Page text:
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"I'm trying to think of a way for you to be cruder. I just... It's not coming."
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August 17 2006

The Unitarian Slayer. Fascinating Unitarian course on Buffy that ran from September 2005 to February of this year. It may be over but there's food for thought from the questions that arose from each week's session (via ChurchOfJoss).

This is very cool - I really enjoyed Jana Riess's book and this site goes off in some new directions.
The title of the class is intriguing, but it makes me laugh: Garrison Keillor might ask, on seeing the headline, does this mean that there exists someone who is actually so crude as to slay Unitarians, or Unitarianism as a faith system or philosophy? Unitarians would *never* hurt you. Why do you even contemplate hurting them? "Unitarian Slayer." That's terrible!

[ edited by shinygroovyj on 2006-08-17 23:53 ]
Bwahaha, shinygroovy.

This is just...neat. I would love to participate in a discussion such as this one.
"While the stories are based on fantasy, Buffy always stays true to emotional and moral realism, and the series draws from many religions and philosophies."

Exactly. My wife and I are rather conservative Catholics, and we see SO much in Buffy that coincides with and questions our beliefs, it's amazing. It's beautiful and exciting and exhilirating.

We have utterly no reservations about recommending (actually, forcing on) Catholic friends to watch, and gain by watching, Buffy.
Chris, I'm a liberal Episcopalian (some would say that's an oxymoran)and I also agree with that comment. Which says a lot about the show.

I'm visualizing world peace through Buffy.
Wow. Y'all are talking about me in the chatty rooms!

I wrote this course and did the web site. This was to have been the second run of the course, but it never got off the ground due to insufficient publicity. (Plus the fact that it's hard to get Unitarians to agree to anything.)

However, the first run of the course a year earlier was quite successful. Some of us still meet to watch and discuss Buffy!

By the way, shinygroovyj, Garrison Keillor is a Unitarian. He knows very well how to make fun of us!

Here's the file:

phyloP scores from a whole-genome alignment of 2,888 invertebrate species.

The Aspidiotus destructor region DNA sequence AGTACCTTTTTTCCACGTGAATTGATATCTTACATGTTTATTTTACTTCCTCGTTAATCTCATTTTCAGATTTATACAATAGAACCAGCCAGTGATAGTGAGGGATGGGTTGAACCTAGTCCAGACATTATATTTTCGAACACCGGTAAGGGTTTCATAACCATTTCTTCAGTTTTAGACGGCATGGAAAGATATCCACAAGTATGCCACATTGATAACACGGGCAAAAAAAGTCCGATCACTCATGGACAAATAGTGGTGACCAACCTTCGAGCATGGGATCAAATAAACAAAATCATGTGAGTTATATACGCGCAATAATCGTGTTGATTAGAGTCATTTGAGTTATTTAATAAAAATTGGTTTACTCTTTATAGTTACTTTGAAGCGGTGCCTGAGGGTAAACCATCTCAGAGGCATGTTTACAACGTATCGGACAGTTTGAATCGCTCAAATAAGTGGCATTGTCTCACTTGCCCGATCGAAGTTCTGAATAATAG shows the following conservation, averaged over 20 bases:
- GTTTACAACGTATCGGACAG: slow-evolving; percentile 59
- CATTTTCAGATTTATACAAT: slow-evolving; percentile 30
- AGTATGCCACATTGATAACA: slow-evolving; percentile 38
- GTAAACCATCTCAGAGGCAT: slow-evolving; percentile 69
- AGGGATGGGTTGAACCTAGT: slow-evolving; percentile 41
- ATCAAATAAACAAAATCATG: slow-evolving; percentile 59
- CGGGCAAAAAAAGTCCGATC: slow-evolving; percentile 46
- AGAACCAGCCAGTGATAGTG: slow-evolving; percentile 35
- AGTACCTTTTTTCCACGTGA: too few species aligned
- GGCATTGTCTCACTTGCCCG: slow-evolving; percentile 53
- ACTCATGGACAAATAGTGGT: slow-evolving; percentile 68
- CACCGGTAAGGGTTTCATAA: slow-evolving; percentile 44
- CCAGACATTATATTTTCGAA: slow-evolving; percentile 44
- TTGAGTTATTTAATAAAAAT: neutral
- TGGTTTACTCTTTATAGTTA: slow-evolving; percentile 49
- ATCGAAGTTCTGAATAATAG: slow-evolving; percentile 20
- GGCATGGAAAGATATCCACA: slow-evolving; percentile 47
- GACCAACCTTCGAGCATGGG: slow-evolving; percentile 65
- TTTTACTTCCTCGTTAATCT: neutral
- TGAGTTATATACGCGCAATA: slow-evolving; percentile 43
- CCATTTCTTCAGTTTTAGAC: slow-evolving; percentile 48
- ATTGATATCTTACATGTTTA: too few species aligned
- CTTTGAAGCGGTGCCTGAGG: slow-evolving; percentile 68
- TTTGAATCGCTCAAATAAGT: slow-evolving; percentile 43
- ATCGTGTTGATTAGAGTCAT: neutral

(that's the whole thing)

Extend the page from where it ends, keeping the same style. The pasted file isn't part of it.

My wife and I are rather conservative Catholics, and we see SO much in Buffy that coincides with and questions our beliefs, it's amazing. It's beautiful and exciting and exhilirating.

Well said Chris. I feel the same way! I was raised Catholic, and while I don't attend services anymore I still respect and try to live by the basic values it promotes. I was shocked when I learned Whedon was an avid atheist because so many of the things the series promotes lines up with much of what the Catholic faith espouses. It just goes to prove that the Buffy premise of facing the consequences of your actions is something that relates with everyone, religious or not.
I think it goes beyond simply facing the consequences of your actions. The moral structure of the Buffyverse (and the Firefly-verse) goes well beyond that. The question of good and evil is not simply a matter of consequences, nor is it an issue of whether you get caught. I'm in awe of the way Joss handles moral complexity without ever sinking into relativism. It is particularly evident in the many characters who struggle for redemption, or who turn away from facing their own darker sides.

It's also rather amazing the way he does all this without either relying on any established religious framework, or trashing any particular religious belief. Buffy can tell Holden Webster that there's no word on whether God exists; vampires can mock God at every opportunity; but when Riley puts on a suit and goes to church, that's treated with a quiet dignity (in amongst the slayage, the slug-fest between Buffy and Faith, and Giles waxing hysterical about tiny babies being held captive in the church).

It's fascinating that the PTB, as well as the "lower beings" such as D'Hoffryn, are depicted to some extent as one would view the debauchery, jealousy, and bickering of the Greek pantheon, while humans — who are left on their own, pretty much — struggle to establish a moral structure that does not depend on the divine or the mystical.

In Unitarian terminology, Joss comes across as a "religious humanist," someone who has a strong connection to the spiritual nature of life, without embedding that connection in any religious structure. That's very different from suggesting that there's no "belief structure" because there clearly is a deep moral structure that underlies characters from Buffy to Angel to Mal to Shepherd Book.
I'm involved in BtVS seasonal discussions on several boards and would love to participate in a group that delves into the religious/moral/spiritual side of Buffy.
I'm teaching a "Religion in America" course this fall, and I'm trying to figure out how to incorporate some of this. Great link!
MissKittysMom, I fully agree with you and was just trying to say that, on a basic fundamental level, one of the things that first made me love the show was its morality and how characters often have to suffer the consequences of their actions, which is all too rare in modern media. :)
Gosh darnit! My girlfriend's brother just moved to California from North Carolina. Too bad she didn't leave him there just a little longer.

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